All improvements were designed to heighten the gallery’s offerings and enhance the visitor experience. This included the addition of the new Anna and John J. Sie Welcome Center, an elliptical structure with a glass facade housing guest services, two dining options, a special corridor, and a second-level event space that expands the museum’s functional versatility.
While the welcome center enjoys an abundance of natural light, the design also called for the clever use of interior artificial light to add to the visitor experience. One of Ponti’s central themes was light play: “I asked the sun and the light and the sky to help me,” Ponti quipped of his design. More than a million reflective glass tiles cast light patterns across the exterior of the castle’s towers, while the seemingly randomized fenestration mixes various window shapes and sizes into positions that add to the light play inside, and strategically protect artwork from the deleterious effects of sunlight.
Manipulating the welcome center’s artificial light with the same playfulness required similar innovation and artistry to that which Ponti had employed—plus the right materials to execute it. That’s where two custom-engineered, awe-inspiring ceilings come in.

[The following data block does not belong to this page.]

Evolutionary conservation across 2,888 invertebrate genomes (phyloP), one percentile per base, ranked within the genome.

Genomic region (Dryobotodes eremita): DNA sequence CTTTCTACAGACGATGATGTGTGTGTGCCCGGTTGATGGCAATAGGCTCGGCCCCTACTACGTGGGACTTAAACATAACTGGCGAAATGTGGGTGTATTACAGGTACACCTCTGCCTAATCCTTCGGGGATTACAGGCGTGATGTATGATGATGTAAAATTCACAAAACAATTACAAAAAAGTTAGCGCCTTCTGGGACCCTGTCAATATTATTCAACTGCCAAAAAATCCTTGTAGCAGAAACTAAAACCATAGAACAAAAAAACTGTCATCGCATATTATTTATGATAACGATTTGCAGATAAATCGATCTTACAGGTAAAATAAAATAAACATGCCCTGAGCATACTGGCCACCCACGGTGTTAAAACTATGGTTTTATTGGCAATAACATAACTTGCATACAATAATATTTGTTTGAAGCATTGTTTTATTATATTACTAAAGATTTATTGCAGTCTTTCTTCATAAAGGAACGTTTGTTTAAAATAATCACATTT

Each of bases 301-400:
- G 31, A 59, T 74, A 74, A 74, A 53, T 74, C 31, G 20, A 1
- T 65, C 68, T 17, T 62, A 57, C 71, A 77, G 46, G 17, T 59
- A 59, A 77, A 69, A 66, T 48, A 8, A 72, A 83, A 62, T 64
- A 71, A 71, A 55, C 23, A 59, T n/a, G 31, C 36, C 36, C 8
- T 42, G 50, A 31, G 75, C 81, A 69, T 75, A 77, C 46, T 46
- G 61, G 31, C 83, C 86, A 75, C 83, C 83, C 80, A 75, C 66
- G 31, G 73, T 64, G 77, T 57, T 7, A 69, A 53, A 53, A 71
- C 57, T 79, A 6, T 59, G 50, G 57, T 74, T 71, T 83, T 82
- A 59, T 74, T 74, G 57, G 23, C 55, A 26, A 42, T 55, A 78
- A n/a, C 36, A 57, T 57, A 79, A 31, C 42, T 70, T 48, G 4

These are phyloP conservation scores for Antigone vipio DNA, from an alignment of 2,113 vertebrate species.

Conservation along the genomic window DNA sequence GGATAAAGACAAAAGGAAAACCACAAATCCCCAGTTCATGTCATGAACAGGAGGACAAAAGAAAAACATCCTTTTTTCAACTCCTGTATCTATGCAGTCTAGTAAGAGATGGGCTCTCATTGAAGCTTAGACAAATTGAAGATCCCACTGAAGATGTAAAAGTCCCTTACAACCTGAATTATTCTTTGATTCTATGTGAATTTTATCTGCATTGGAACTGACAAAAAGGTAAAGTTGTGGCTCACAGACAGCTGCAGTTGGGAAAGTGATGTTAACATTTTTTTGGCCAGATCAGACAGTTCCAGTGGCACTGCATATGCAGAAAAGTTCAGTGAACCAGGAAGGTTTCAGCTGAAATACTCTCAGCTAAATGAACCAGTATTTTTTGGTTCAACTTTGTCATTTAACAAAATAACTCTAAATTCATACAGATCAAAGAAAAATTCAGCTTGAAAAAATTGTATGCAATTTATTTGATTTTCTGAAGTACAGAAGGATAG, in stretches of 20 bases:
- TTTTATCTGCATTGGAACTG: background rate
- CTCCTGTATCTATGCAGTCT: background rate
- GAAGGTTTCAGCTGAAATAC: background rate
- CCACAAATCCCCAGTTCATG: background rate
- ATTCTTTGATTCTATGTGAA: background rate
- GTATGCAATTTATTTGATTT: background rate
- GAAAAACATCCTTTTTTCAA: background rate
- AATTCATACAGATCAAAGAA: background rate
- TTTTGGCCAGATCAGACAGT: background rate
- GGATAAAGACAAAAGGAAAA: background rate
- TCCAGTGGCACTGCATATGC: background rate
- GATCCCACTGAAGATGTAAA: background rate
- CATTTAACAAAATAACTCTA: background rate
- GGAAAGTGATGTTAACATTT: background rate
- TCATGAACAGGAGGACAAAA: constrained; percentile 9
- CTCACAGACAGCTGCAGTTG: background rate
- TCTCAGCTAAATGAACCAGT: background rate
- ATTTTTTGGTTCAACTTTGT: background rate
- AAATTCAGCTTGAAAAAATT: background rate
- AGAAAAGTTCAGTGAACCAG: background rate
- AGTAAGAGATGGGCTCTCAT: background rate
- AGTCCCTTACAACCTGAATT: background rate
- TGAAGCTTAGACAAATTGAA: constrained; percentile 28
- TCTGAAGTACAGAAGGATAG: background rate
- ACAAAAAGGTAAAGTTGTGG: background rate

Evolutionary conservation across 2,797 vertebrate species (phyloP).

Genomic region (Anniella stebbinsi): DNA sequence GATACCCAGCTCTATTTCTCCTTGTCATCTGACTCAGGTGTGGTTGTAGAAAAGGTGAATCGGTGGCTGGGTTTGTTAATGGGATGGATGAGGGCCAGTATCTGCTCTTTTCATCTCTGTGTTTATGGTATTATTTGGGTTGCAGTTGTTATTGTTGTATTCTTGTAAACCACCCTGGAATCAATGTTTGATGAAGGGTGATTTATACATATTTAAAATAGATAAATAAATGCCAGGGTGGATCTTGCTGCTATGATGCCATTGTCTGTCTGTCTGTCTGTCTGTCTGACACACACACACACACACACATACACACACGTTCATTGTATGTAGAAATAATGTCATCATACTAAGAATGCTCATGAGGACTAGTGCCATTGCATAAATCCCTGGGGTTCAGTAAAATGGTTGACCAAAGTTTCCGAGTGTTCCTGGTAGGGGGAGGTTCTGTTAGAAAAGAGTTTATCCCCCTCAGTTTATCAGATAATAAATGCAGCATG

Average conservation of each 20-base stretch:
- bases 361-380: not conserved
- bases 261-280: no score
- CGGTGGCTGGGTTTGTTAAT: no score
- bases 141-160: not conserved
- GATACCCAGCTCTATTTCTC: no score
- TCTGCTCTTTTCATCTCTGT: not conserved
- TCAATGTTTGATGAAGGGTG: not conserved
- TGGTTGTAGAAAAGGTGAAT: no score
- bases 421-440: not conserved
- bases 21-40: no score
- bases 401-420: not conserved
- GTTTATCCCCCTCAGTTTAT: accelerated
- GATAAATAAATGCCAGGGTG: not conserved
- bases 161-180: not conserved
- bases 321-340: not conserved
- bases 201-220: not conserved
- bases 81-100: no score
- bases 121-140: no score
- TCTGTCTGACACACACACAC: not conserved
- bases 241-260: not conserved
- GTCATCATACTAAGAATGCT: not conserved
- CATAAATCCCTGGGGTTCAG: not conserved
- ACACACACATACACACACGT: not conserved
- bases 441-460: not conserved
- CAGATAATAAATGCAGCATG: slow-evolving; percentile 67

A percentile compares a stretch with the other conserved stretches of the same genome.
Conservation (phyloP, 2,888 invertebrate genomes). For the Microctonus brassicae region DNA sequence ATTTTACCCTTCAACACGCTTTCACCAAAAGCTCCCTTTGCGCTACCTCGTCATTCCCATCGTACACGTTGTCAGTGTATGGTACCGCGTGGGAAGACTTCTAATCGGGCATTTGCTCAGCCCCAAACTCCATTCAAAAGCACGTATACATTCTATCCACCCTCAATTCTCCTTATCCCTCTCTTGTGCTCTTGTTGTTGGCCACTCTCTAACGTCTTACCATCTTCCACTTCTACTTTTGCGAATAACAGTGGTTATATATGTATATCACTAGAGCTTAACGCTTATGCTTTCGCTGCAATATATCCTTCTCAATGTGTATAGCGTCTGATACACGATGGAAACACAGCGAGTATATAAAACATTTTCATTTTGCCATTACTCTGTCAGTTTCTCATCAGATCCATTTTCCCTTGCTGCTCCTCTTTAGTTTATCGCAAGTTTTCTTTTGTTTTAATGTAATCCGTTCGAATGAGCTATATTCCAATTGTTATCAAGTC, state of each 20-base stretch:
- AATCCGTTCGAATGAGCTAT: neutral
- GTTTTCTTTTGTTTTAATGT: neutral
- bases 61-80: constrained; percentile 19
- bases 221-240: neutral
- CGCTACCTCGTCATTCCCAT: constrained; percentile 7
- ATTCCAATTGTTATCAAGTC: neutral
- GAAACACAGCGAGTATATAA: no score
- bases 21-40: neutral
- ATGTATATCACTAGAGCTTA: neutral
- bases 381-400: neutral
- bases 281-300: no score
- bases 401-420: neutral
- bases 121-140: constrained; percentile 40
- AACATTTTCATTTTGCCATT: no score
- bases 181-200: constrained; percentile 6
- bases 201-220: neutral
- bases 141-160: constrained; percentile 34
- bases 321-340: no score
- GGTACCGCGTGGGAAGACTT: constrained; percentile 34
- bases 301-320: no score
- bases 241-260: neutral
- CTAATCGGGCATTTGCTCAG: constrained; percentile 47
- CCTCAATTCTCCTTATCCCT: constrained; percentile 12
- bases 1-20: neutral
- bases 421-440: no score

Creating Light from Above
A vast, glass-clad corridor connects the Welcome Center to the Martin Building’s gallery halls, offering a panoramic view of the castle’s northern tower. Designers from Machado Silvetti and Fentress Architects used the ceiling in this space as a creative canvas for light play.
By applying the look of Ponti’s fenestration to the corridor’s ceiling, the design team created an orderly but randomized pattern of squares of artificial light that shine through the plenum, coupled with massive rectangular skylights in an echo of the tiles and windows on the tower’s exterior. The effect provides downward illumination while drawing the eye upward to the magnificent skylights framing the tower in picturesque form.
“We designed the ceiling as a perforated surface with an integrated lighting system,” says Randazzo Dwyer. “The perforations in the surface essentially allow light to pass through the ceiling from a grid of LED lights above.